You never know; what harm can there be in finding out?
Who says a former customer can’t be convinced to start buying again?
Perhaps he or she is disappointed with a current supplier’s quality.
Are there customers who left because their priorities changed? Might they have changed again? Why not find out if their current preferences are within your scope? Perhaps they can even refer new clients your way.
Maintaining a professional relationship does have its perks. From now on you need to implement a healthy customer relationship management strategy.
4. Find former prospects and other people on your contact list
When times were good and demand was booming you probably had several cases where potential business deals fell through for one reason or another.
Perhaps some projects you were eyeing didn’t materialize because the prospects had to put them on ice at the last minute.
Now is the time to get out your contact list and try getting in touch with such prospects to find out if such opportunities still exist.
5. Make strategic alliances
It is worth exploring the industry to find businesses that you can work together with for strategic benefits. (Read this article to find out how this can be done successfully).
Alliances can expand your scope of exploitable opportunities meaning that you’ll still be in work even when your core area’s prospects become lean. Sooner or later you’ll be the one extending the favor.
Also, having a strategic partner will help to propel your market penetration efforts considering that you are most likely facing off against bigger competitors.
6. Explore the online marketplace
Many offline businesses owners may be surprised to find out that there are lots more potential customers online.
Don’t be ignorant; simply find out if this is the case and how you can exploit the potential.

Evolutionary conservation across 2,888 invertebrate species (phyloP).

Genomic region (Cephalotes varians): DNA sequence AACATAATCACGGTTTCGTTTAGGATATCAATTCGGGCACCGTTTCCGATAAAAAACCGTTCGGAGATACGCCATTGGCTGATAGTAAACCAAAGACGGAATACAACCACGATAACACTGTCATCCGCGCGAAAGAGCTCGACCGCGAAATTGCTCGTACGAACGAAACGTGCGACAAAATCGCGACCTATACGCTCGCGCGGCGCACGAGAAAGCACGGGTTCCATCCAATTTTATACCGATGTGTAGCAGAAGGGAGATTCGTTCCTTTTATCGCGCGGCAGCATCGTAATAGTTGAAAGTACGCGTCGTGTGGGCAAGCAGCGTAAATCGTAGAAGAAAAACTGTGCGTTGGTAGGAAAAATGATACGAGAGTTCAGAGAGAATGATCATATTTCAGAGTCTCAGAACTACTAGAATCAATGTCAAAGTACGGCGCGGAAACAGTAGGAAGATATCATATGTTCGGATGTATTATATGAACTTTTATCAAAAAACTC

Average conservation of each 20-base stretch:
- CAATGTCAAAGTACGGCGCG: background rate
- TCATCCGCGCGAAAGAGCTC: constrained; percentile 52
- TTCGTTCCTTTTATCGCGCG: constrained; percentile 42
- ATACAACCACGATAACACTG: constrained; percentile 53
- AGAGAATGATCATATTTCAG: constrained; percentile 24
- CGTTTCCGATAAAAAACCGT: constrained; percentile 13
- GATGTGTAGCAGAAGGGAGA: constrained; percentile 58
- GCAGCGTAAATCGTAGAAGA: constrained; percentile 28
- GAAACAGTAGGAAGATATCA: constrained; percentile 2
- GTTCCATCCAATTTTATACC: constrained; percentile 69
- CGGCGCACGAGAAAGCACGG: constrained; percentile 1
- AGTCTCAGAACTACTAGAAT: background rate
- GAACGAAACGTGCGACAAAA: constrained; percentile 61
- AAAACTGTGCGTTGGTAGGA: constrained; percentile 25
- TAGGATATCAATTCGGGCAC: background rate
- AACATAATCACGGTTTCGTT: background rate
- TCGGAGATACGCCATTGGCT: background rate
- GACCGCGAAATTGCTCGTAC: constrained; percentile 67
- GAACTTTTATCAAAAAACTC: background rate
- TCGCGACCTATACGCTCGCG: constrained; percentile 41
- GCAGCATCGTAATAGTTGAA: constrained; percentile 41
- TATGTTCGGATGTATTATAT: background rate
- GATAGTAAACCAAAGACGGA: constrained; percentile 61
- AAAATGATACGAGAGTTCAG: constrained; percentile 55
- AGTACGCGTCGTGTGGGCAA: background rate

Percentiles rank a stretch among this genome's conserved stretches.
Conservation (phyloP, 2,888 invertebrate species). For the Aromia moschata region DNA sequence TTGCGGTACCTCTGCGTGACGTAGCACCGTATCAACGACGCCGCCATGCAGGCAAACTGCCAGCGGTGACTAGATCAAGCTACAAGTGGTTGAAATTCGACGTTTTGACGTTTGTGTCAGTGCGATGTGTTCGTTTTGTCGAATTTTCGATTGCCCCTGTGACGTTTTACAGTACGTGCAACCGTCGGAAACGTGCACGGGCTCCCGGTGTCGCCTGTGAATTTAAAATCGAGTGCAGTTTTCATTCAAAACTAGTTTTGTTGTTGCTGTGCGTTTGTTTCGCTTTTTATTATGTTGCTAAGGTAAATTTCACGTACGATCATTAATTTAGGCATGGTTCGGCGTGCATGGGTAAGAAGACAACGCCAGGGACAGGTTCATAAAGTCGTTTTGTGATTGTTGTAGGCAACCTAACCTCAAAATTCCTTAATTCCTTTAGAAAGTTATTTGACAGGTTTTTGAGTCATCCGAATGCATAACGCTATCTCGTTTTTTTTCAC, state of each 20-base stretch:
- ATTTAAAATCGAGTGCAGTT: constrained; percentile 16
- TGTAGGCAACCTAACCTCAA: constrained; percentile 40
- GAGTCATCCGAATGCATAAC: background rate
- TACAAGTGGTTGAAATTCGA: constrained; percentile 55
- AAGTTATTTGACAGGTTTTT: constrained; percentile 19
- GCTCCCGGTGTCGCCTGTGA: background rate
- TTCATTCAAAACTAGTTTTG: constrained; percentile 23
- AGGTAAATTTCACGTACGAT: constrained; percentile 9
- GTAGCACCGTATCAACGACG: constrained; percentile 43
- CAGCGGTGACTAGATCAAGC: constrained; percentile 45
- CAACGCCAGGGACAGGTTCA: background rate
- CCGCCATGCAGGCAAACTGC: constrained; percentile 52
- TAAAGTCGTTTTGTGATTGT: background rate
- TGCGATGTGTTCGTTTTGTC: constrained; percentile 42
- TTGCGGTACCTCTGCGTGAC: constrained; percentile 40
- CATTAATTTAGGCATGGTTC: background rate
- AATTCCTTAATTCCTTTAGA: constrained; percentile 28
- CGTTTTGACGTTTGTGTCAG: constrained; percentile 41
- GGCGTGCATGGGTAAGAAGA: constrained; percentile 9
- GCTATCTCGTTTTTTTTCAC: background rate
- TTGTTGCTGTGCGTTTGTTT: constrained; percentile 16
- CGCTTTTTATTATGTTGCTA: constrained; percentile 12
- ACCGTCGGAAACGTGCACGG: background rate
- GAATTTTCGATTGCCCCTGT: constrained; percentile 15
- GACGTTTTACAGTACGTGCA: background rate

Perhaps you already sell online but you are experiencing declining sales. Now is the time to find out if your previously successful strategy has been too limited in scope and if there are new channels to discover.
7. Make the most of free publicity
8. Start doing more on social media
Simply having a social media presence is not enough – you must get active in these channels.
Start interacting better with your target audience. Take time to post comments regularly. Ensure that clients’ questions and comments are responded to promptly.
Engage your audience by discussing matters related to your products/services and the industry at large.
Don’t forget to promote your product/service on social media.
9. Make your business mobile-friendly
An increasing number of people (read your target audience) are becoming accessible via tablet and smartphone for a greater part of the day.
As a matter of fact, web access via mobile devices topped the number of desktop and notebook users for the first time ever in October 2016.
Is your business mobile-friendly yet? It needs to be.
10. Review your business budget
This is very applicable for small businesses that have different departments for handling various operations.
Require your managers and supervisors to list suggestions about how expenditure can be reduced in their respective departments. To motivate them you can pose this as a challenge. You can, for example, promise a handsome reward for the departmental head whose cost-cutting initiatives resulted in the greatest percentage reduction in allocated budget.